National Edu News: CBSE Awards for Teaching and School Leadership 2020-21, Apply till June 28th  |  Technology Inceptions: Microsoft Surface Laptop 4 for Commercial and Education Purposes  |  Technology Inceptions: 'Sunwatch' to Detect Harmful UV Rays  |  Science Innovations: High Power Laster to Deflect Lightning  |  Parent Interventions: A Guide to Parenting in Times of Pandemic  |  Guest Column: The Death of the Creative Writer!  |  Teacher Insights: Why the Boom in Private Tuition Business?  |  Technology Inceptions: More Heat Resilient Silver Circuitry  |  Science Innovations: Silica Nanoparticles for Precise Drug Targetting  |  National Edu News: IIT Hyderabad Improves in QS World University Rankings to 591-600  |  Technology Inceptions: C02 Emissions to Be Made into Animal Feed  |  Leadership Instincts: Blockchain Helping UN Interventions to End Poverty and Hunger  |  National Edu News: Three Indian Institutions in Top 200 of QS World University Rankings  |  Management lessons: Vaccines, Social Distancing, Facemasks Essential Tools to Fight Covid-19  |  Education Information: “The Language Network” to revolutionise language learning  |  
May 06, 2021 Thursday 05:58:48 PM IST

Researchers find climate change impacts plankton – a key marine food source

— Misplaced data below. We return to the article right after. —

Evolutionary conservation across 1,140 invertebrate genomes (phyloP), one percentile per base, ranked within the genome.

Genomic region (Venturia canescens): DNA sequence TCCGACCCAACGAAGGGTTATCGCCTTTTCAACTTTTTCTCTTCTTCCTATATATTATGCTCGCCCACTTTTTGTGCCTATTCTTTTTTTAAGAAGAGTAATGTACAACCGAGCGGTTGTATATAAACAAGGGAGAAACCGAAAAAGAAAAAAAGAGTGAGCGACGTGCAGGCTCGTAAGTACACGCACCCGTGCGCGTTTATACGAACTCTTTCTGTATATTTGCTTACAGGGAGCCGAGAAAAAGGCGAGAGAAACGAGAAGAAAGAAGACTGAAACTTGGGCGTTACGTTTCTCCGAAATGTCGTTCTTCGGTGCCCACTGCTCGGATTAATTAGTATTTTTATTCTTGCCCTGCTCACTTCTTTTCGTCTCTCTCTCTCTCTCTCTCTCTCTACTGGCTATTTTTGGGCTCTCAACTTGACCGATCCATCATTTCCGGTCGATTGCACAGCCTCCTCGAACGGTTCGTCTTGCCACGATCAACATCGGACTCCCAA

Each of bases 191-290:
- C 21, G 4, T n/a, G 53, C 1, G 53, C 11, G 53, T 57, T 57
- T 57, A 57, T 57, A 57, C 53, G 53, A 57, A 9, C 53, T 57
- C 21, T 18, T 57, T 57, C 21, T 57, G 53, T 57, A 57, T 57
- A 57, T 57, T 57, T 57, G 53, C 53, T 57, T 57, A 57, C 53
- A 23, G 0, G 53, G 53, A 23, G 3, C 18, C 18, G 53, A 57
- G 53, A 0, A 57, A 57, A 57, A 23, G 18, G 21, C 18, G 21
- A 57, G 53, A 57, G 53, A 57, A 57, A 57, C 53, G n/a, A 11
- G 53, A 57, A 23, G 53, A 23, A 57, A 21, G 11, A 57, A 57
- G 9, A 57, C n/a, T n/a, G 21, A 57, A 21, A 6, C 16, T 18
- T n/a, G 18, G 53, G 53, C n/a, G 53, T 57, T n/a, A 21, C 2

A key type of zooplankton’s inability to adapt to climate change could have adverse implications for marine food chains across the world if a severe global warming event were to occur, researchers at Oxford University have found. Their study investigated how planktonic foraminifera adapted to changing climatic conditions over the last 700,000 years, or seven global ice ages – with results demonstrating that the species maintained a static thermal niche over the period. This meant that they would need to seek out suitable habitats or risk extinction if the climate change were sudden and dramatic. In comparison, zooplankton species with flexible niches would be able to adapt to such changing conditions. The scientists used an atmosphere-ocean global climate model to chart species’ occupied mean annual temperatures at both sea surface and the depth of their habitats. They were also able to use the fossil records of the foraminifera to build an accurate record of the species’ past distribution patterns. The species constructs “shells” of calcite that capture carbon and record an isotopic signature of past ocean conditions, accumulating in abundance over large areas of the seafloor.


Comments